One subset of immune cells known to contribute to the immune response that targets tumors is the NK cell subset. Although this suggests that NK cell–based therapeutics have anticancer potential, more information is needed about the interactions between NK cells and human tumor cells if this promise is to be realized.
A team of researchers, at The Babraham Institute, United Kingdom, and the University of Catanzaro "Magna Graecia", Italy, has now provided insight into this issue by studying both human metastatic melanomas (aggressive forms of skin cancer that have spread to other sites) and spontaneous mouse melanomas.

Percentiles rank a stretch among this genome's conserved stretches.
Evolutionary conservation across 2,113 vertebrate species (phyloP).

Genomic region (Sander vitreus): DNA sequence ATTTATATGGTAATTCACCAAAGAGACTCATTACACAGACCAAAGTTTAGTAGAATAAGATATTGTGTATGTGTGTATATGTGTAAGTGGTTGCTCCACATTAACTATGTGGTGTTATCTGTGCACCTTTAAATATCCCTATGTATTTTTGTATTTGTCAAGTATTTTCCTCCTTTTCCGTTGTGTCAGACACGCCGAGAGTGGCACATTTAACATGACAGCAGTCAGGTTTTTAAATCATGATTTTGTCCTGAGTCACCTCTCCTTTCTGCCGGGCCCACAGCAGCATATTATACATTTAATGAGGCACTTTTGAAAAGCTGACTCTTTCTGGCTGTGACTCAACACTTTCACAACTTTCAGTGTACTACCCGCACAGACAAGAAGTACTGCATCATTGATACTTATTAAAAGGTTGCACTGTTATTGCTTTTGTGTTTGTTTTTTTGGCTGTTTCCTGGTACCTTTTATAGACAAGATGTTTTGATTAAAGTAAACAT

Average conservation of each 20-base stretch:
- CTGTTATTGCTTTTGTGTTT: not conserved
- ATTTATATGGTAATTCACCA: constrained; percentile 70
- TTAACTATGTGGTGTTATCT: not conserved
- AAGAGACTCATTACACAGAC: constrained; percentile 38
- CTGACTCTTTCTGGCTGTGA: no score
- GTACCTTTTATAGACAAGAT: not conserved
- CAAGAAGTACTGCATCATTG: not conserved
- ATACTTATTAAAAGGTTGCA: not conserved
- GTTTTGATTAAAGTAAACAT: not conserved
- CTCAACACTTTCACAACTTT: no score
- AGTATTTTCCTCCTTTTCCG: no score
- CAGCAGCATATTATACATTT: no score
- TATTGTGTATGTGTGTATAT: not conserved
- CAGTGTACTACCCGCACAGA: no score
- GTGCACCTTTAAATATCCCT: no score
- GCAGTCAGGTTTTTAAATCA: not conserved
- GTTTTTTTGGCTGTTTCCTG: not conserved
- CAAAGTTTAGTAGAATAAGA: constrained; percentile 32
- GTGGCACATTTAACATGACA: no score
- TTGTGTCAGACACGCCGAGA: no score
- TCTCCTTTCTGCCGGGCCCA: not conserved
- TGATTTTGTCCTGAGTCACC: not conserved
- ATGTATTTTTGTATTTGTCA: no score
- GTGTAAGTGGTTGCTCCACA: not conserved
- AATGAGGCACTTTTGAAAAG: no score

The team, led by Francesco Colucci and Ennio Carbone, found that human melanoma cell lines derived from lymph node metastases expressed proteins that interacted with the NK cell protein DNAM-1 and with a group of NK cell proteins known as NCRs. These cell lines were particularly susceptible to being killed by NK cells both in vitro and after being transplanted into mice.
Consistent with these data from human cell lines, mouse spontaneous melanomas and melanoma cell lines both expressed proteins that bound DNAM-1 and NCRs. Further, interfering with the interaction of DNAM-1 and NCRs with proteins on melanoma cells reduced NK cell–mediated killing of human and mouse melanoma cells lines in vitro and in vivo. The authors therefore conclude that DNAM-1 and NCRs are critical for NK cell–mediated killing of melanoma cells and suggest that NK cells could be harnessed to prevent melanoma metastasis.
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